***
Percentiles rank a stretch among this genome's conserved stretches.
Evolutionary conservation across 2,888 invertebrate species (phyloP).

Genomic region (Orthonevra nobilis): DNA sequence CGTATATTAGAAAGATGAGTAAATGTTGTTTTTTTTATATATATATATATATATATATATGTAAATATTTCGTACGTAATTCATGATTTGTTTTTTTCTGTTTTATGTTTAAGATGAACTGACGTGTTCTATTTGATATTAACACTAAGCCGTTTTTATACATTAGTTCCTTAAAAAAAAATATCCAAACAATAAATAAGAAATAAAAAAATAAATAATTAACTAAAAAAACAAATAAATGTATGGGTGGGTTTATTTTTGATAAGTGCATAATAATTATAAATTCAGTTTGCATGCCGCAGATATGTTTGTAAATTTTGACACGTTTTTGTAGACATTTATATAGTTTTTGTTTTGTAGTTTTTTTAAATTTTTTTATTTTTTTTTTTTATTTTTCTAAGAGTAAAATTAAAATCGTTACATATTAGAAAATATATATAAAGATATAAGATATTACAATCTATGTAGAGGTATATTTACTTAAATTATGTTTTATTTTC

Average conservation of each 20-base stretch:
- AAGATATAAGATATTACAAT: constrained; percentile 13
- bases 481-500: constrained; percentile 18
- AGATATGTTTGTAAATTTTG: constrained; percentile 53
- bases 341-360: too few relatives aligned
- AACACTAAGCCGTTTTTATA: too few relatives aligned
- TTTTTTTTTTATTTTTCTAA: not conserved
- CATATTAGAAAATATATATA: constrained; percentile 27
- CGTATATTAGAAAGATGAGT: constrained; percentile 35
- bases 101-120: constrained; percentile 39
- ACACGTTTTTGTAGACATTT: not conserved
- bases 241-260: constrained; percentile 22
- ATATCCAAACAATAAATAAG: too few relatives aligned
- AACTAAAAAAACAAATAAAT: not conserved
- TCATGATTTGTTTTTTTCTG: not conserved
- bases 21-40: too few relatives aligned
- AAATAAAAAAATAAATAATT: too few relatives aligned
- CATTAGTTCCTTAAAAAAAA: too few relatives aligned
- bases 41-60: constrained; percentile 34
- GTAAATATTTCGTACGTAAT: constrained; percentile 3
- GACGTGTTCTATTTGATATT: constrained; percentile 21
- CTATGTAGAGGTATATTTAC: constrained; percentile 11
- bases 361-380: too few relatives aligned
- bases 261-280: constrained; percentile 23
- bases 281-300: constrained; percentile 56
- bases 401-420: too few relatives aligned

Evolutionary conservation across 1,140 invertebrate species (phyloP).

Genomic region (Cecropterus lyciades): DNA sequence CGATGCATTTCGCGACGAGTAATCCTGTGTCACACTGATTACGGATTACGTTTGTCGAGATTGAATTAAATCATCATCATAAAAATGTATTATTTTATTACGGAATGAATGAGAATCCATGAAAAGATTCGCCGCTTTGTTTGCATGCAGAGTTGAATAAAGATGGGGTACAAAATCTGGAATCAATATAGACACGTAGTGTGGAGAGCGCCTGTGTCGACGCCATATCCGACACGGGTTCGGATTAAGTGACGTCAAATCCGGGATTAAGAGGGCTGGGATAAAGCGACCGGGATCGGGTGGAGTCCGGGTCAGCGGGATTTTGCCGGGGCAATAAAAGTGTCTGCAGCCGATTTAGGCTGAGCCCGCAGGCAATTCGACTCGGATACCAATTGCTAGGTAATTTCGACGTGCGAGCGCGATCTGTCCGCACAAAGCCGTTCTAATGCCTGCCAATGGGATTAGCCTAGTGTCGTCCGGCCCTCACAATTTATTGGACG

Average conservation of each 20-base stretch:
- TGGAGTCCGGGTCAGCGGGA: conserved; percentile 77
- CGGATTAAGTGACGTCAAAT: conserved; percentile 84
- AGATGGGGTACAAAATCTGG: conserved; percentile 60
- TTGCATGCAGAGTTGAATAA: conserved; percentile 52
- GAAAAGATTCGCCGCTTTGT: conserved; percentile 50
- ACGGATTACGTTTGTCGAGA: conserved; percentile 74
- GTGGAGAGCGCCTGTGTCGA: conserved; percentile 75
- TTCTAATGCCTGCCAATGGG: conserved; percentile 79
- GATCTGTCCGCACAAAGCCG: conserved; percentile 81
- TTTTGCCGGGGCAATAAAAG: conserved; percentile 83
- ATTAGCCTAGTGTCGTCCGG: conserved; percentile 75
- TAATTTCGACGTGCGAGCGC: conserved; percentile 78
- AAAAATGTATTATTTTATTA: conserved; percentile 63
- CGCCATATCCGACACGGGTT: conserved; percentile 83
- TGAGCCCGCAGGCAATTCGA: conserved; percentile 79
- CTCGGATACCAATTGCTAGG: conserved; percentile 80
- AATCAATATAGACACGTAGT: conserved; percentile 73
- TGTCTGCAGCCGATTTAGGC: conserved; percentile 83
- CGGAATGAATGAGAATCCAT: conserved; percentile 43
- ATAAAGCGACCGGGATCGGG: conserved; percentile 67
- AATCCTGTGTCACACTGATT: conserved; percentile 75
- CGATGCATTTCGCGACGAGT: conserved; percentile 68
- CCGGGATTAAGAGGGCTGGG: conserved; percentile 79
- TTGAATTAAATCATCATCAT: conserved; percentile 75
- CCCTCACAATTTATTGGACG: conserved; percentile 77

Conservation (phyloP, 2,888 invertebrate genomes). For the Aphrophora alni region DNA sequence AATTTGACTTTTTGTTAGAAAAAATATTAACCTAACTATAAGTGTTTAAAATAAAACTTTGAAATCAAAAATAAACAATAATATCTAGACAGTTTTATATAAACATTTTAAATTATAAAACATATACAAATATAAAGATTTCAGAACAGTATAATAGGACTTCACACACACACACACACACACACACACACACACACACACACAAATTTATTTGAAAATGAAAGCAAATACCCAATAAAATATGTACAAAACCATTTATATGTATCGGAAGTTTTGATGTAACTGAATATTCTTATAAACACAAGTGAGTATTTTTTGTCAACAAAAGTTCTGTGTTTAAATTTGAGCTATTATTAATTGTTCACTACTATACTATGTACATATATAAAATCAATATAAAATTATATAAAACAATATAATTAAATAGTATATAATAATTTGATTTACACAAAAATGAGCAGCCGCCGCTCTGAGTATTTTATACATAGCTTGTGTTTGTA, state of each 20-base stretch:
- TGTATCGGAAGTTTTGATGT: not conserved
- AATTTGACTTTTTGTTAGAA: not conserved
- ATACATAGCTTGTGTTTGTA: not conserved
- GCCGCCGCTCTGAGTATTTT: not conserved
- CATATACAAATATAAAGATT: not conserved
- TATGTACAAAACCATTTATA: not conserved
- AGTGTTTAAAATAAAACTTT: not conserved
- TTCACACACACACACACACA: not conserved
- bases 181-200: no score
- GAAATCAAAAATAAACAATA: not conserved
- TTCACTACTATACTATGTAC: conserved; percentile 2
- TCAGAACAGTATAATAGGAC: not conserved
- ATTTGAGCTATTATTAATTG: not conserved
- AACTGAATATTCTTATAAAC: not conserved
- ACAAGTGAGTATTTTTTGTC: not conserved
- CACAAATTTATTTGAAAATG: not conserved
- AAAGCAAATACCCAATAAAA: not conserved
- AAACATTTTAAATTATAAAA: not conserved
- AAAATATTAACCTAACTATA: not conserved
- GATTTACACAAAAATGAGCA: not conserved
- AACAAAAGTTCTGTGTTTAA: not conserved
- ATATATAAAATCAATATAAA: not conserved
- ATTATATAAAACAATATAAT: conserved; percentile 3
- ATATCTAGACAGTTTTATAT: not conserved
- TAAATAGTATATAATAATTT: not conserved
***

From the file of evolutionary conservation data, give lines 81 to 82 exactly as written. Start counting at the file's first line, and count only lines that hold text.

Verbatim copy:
- ATTATATAAAACAATATAAT: conserved; percentile 3
- ATATCTAGACAGTTTTATAT: not conserved